Polar vortex brings cold here and there, but not everywhere

A few days of unusually cold weather in the U.S. and Canada aren't a sign that a century-or-more trend of rising global surface temperatures has reversed itself. In fact, the cold wasn't even all that widespread for the Northern Hemisphere. For a visual reality check, all you need to do is look up- and downstream of the contiguous United States a few hundred miles.

Polar sterographic projection map of temperature anomalies from January 5-7, 2014

Air temperatures (1000mb) for January 5-7, 2014, compared to the 1981-2010 average. Map by NOAA Climate.gov, based on NCEP Reanalysis data provided by NOAA ESRL Physical Sciences Division.

This map shows differences from average air temperature across the Northern Hemisphere for January 5-7, 2014, based on NCEP Reanalysis data provided by NOAA ESRL’s Physical Sciences Division. Temperatures far below average are dark blue; temperatures far above average are red.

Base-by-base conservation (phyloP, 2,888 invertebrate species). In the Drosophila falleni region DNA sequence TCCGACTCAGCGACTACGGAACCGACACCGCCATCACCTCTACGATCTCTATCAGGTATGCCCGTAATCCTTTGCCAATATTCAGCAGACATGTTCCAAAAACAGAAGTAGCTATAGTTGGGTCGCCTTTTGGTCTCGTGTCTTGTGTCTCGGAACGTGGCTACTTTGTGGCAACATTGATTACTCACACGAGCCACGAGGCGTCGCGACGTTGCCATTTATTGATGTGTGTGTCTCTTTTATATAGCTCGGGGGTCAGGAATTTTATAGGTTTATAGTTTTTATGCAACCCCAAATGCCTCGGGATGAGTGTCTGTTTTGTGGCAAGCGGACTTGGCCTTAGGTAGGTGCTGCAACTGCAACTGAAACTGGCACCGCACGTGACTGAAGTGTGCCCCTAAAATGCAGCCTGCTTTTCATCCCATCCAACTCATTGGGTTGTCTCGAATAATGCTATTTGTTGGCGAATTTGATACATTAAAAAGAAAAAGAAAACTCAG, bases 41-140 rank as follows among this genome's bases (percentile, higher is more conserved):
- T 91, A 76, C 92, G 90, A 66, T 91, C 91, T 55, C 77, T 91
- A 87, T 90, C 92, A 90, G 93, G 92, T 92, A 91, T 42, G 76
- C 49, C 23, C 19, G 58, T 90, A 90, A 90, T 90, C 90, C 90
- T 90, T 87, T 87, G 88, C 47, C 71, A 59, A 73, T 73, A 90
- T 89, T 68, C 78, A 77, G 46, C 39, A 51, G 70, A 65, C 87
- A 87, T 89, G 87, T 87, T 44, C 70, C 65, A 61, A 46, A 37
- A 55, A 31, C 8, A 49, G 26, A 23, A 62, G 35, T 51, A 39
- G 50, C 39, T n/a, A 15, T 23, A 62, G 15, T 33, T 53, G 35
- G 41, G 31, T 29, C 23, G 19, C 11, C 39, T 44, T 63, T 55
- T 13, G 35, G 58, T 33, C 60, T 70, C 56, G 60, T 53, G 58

Clearly, while Americans in the Lower 48 were shivering, Alaskans were experiencing unusually balmy winter temperatures. Across the Atlantic, temperatures were warmer than average in Scandinavia, Europe, and western Russia.

These alternating temperature extremes encircling the globe are not a coincidence. These locations are connected by undulations of the jet stream, which developed deep kinks after the high-altitude Arctic circulation known as the “polar vortex” wobbled a bit in early January. Check back next week for a follow-up post on how NOAA climate scientists monitor the influence of the polar vortex through the Arctic Oscillation Index.